Overcoming a challenge, not giving up, and not being afraid of change are a few themes demonstrated in The Absolutely True Diary of a Part-Time Indian. Perhaps the most prominent theme derived from the novel is defying the odds, or in other words rising above the expectations of others. Junior Spirit exemplifies this theme throughout the entirety of the book. As Junior is an Indian, he almost expects that he will never leave the reservation, become an alcoholic, and live in poverty like the other Indians on the reservation—only if he sits around and does not endeavor to change his fate. When Junior shares the backstory of his parents, he says that his mother and father came from “poor people who came from poor people who came from poor people, all the way back to the very first poor people” (11).
They are often labeled as uncivilized barbarians, which is a solely false accusation against them. This paper aims to address the similarities between Native American beliefs and the beliefs of other cultures based on The Iroquois Creation Story in order to defeat the stereotype that Natives are regularly defined by. Native Americans are commonly considered uncivilized, savage, and barbarian. Nevertheless, in reality the Natives are not characterized by any of those negative traits, but rather they inhabit positive characteristics such as being wise, polite, tolerant, civilized, harmonious with nature, etc. They have had a prodigious impact on the Puritans
The Indians are ironically, more civilized than the white people, for they communicate to solve disputes, and appear to have more manners than the whites. Franklin states, “The politeness of theses savages in conversation is indeed carried to excess.” This proves that the Indians indeed, were more polite, in ways such as declining politely to their impressions of education and religion. The Indian people don’t like to cause disputes, and they choose to listen before arguing. Although viewed as uncivilized savages, the Indians are actually polite, communicative people.
Bharati was settling for “fluidity, self-invention, blue jeans, and T-shirts”(268). Bharati decided to be a part of a new community by marrying someone of a different community and living an American lifestyle. Unlike Mira, Bharati has adapted to the American community and has become a part of it. However, like Mira, she too has not felt welcomed in a community. Bharati compares Mira’s situation in America to one that she faced in Canada, where the government turned against the immigrants.
(Silko, 177) To elaborate, the answer to his internalized struggle is how colonialism has in bred whites as the saviors to the savage Indians. Moreover, it has brought him to believe the lie that whites are there to save him and can not do any harm. Also, how he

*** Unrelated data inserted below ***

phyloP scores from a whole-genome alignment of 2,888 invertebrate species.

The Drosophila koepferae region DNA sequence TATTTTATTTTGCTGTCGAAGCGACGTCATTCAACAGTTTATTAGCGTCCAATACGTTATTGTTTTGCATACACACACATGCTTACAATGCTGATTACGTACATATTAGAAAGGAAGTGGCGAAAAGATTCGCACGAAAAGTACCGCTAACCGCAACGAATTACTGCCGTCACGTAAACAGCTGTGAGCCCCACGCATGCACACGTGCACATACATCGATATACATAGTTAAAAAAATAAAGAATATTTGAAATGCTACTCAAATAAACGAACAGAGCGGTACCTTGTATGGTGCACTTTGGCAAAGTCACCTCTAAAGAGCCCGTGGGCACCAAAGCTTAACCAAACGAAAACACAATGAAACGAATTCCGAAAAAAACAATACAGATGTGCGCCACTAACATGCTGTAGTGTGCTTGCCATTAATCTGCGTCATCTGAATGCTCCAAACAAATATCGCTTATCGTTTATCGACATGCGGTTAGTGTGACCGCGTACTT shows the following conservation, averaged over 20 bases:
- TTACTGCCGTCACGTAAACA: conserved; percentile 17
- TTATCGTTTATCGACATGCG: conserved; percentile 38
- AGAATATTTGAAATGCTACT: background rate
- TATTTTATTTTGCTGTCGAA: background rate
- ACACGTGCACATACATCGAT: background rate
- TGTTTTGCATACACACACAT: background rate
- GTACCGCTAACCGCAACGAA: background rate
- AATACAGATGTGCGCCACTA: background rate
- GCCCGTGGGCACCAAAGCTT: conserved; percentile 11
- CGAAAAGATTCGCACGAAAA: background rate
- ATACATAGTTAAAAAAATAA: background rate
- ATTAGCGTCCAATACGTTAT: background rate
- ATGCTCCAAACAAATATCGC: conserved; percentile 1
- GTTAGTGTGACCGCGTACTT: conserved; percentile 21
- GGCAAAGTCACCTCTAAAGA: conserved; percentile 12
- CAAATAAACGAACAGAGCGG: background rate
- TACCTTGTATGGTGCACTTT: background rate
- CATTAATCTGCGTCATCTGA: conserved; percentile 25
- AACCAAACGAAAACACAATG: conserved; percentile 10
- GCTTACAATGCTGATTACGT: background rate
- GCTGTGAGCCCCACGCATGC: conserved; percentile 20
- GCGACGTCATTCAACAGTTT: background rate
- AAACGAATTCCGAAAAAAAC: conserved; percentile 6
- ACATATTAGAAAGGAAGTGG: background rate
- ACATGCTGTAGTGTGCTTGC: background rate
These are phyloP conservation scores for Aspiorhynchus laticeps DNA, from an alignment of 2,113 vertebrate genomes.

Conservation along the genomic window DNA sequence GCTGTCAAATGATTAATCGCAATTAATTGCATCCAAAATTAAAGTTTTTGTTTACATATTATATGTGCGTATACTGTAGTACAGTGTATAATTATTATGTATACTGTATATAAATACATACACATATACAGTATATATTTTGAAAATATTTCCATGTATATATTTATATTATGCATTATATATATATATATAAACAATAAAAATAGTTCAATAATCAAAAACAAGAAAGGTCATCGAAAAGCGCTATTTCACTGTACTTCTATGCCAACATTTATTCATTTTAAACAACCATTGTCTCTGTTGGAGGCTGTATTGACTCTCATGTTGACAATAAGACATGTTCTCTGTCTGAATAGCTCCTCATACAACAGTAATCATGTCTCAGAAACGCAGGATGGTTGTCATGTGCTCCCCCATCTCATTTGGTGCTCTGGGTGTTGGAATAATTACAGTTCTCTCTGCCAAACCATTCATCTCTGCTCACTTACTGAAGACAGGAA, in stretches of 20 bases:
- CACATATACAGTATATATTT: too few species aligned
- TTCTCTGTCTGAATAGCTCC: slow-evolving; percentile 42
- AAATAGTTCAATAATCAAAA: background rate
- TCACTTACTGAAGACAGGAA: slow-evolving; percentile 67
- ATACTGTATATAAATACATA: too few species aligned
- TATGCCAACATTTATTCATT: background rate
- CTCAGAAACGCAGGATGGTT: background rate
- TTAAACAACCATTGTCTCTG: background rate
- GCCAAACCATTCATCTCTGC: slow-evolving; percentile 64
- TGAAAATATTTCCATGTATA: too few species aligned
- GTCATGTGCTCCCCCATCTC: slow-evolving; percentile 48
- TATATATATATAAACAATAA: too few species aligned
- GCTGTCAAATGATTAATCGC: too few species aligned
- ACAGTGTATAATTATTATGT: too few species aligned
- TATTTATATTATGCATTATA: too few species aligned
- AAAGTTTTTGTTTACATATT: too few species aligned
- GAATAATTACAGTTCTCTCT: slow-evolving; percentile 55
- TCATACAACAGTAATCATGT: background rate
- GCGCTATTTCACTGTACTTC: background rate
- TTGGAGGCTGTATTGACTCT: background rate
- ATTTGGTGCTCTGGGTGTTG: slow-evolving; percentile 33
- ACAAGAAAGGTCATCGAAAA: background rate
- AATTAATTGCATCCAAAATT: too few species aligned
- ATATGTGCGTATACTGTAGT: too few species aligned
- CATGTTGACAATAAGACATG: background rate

In his book the Absolutely True Diary of a Part-Time Indian, Sherman Alexie portrays a teenage boy, Arnold Spirit (junior) living in white man’s world, and he must struggle to overcome racism and stereotypes if he must achieve his dreams. In the book, Junior faces a myriad of misfortunes at his former school in ‘the rez’ (reservation), which occurs as he struggles to escape from racial and stereotypical expectations about Indians. For Junior he must weigh between accepting what is expected of him as an Indian or fight against those forces and proof his peers and teachers wrong. Therefore, from the time Junior is in school at reservation up to the time he decides to attend a neighboring school in Rearden, we see a teenager who is facing tough consequences for attempting to go against the racial stereotypes.
Bharati’s marriage outside her own ethnic group and willingness to move to “every part of North America” represents her amenable attitude towards change itself. Mira comes to America in search of good education and economic opportunities, however, she refuses to acclimate American pop-culture into her thoughts, actions, and perceptions. Mira’s closed mindset requires her to live a stagnant lifestyle in which she has “stayed rooted in one job, one city, one house, one ancestral culture, one cuisine…” (Mukherjee 282) and never provokes a change in whom she could become. The authors notion towards Mira symbolizes the fact that Mira ignores anything that calls her away from her ethnic identity.
Indians are very committed towards their relationship and try their level best to work it out. Moreover, the amount of respect Indians give to elders is far more. These traits were found missing in the girl. Hence, the girl faced a lot of problem after returning to India. Her parents could have nurtured her with more tolerance towards Indian culture but it’s also seen that it would be very difficult to do so living in Europe.